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Update: The Spanish Publisher Guild corrected their report this morning.
It was not my intention to find errors in the Spanish Publishers' Guild recent report on reading practices in Spain during the #edigital chat this morning (held Tuesdays, 16h CET, 11am EST, 7am PT). But there on the front page was this assertion:
“73% of the ebooks read were downloaded or downloaded for free from the Internet, only 36.9% of those polled said they had payed to download an ebook.”
So, I dug inside and found this, worded very similarly:
This one says, “One significant datapoint is the way in which digital readers obtain their electronic books (ebooks). 73.1% of the books were downloaded or downloaded for free from the internet; 37.3% got them from family members or friends, via usb, cd or mail; and another 36.9% downloaded them or downloaded them from the Internet by paying for them.”
The first thing I noticed was that 73.1% + 37.3% + 36.9% does not equal 100%. Something's not right.
So I asked the Guild where the numbers came from, and they said the question asked was:
“We asked “How do you obtain the books that you read in your electronic book [sic, perhaps they meant reader?]' From there we got the reported results
In other words, 73% of the ebooks read in Spain were not downloaded for free. That's a completely erroneous and faulty conclusion, stated twice in their report.
Instead, the truth is this: 73.1% of those polled said they had downloaded ebooks for free, 37.3% reported they had gotten ebooks from a family member or friend, and 36.9% had purchased ebooks for download. We don't know if other people polled obtained their books by other means.
As Ignacio Lirio pointed out, there's a big difference:
“73% declare they've eaten chicken <--> Chicken is 73% of the diet of the people”
Frankly, I'm surprised the number is not higher. Who, among ebook readers, has not downloaded a book for free? Gutenberg has 38,000 of them. I've certainly downloaded several myself.
I find this manipulation of data really unconscionable and asked the Guild to correct their report:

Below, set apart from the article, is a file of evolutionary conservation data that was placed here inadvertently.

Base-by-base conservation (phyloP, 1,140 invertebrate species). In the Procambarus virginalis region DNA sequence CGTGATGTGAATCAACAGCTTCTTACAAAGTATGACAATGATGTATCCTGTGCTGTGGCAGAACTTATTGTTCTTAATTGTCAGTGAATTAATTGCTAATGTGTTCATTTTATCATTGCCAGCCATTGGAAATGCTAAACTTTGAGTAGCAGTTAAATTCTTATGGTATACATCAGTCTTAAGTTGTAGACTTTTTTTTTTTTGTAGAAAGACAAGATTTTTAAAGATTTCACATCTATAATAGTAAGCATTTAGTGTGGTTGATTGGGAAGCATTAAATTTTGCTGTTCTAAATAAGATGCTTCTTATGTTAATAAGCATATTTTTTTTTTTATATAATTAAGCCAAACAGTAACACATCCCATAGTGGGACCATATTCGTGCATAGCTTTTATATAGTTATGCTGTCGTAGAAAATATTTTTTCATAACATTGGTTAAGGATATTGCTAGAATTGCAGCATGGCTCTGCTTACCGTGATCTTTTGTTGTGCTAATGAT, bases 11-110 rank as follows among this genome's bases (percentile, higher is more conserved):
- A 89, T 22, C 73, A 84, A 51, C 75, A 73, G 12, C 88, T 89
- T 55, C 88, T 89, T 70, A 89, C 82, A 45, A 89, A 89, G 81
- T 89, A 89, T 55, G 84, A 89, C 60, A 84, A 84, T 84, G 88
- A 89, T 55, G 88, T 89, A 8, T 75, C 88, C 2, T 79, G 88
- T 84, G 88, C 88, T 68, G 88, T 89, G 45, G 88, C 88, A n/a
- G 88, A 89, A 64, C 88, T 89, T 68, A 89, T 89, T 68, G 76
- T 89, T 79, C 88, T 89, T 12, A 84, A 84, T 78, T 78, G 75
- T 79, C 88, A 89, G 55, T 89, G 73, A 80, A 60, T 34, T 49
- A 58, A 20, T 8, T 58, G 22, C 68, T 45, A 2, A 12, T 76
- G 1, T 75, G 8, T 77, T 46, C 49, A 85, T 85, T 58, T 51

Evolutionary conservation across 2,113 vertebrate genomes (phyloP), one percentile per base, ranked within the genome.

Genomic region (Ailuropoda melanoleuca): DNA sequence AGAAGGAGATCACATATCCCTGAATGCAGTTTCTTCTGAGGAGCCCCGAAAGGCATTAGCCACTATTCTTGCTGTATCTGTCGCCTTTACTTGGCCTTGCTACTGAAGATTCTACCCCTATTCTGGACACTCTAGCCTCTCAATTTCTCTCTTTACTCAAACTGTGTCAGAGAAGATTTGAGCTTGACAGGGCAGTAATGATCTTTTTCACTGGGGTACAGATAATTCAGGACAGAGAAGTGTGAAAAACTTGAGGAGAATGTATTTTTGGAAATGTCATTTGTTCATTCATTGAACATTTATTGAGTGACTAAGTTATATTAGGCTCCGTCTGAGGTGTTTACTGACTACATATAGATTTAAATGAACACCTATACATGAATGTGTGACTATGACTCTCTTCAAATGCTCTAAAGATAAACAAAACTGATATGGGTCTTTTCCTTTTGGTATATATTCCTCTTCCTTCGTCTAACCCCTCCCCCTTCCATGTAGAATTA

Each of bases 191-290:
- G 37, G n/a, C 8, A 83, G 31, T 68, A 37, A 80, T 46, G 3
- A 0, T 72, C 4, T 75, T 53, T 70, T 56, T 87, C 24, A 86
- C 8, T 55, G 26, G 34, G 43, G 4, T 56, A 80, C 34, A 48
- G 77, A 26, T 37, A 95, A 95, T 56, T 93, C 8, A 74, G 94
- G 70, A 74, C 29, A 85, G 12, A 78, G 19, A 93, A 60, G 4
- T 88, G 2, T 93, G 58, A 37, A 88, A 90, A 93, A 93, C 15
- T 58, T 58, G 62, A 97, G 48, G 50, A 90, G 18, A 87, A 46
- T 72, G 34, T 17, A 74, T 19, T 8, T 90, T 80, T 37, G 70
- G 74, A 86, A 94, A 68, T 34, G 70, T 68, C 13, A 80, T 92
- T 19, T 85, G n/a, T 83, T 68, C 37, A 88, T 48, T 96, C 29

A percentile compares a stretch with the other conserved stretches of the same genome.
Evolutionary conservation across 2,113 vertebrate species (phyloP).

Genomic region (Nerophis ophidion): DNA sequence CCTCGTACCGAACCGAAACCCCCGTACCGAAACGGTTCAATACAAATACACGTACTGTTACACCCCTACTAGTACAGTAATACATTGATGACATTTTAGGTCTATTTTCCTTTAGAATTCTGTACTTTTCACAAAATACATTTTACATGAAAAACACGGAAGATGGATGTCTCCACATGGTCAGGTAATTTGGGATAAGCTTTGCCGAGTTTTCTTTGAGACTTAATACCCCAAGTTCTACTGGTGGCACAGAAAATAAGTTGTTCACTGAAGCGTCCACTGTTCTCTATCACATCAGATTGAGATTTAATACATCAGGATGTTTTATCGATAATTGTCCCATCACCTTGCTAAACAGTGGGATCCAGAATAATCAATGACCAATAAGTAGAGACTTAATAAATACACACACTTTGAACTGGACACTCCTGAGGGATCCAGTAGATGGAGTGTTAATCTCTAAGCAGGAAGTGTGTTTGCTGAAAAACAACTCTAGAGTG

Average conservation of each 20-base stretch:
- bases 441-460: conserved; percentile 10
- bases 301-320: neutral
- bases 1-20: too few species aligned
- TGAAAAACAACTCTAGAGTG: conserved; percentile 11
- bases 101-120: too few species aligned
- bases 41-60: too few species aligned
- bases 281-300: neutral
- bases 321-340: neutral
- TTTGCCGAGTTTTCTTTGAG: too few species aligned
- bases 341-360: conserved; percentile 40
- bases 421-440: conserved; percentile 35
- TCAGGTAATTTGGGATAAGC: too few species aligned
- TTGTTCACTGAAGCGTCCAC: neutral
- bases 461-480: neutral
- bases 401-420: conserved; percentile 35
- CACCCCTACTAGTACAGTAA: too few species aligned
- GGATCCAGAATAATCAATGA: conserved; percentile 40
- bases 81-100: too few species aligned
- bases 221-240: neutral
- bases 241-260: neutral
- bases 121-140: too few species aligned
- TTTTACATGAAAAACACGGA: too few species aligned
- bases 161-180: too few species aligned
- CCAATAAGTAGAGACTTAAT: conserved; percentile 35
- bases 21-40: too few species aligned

“I believe you have the duty to correct the erroneous conclusions reached on the cover of your report”
To date, I have had no response. I also asked for a comment for this article, but none arrived.
And why does the Spanish Publishers Guild want you to think that Spain is teeming with ebook pirates? I honestly don't know. Your thoughts welcome.
The FGEE fixed their report this morning, with nary a tweet. Nor did they rename the link or the document. I found out from someone who tweeted a French report about this post.
So, now that we can look at the numbers, what do they tell us about the way people in Spain get books, both print and electronic?
First, lets talk about the already familiar numbers: 73% of responders have downloaded books for free from Internet, 37% have gotten them from friends and relatives, and 37% have bought them. Since people obviously get books from various sources, they could check multiple answers, and thus the numbers don't add up to 100%.
And then we see something very interesting: 37% of ebook readers buy electronic books compared with 43% of those polled who said they had bought non-textbook print books. Those numbers are not that different. If we don't assume that 57% of the non print book buyers are thieves, why would we assume that of the non-ebook buyers?
And then look at this. 28.5% of those polled visited a library. (This is very low compared with the US, where the number is about 75%.). When you look at young people between 14 and 24, the number climbs to 60% who go to the library, for free! The poll does not explain how many people borrow books from their friends, but I suspect it's also a sizable amount.
Like Mark Twain said, “There are three kinds of lies: lies, damn lies, and statistics.”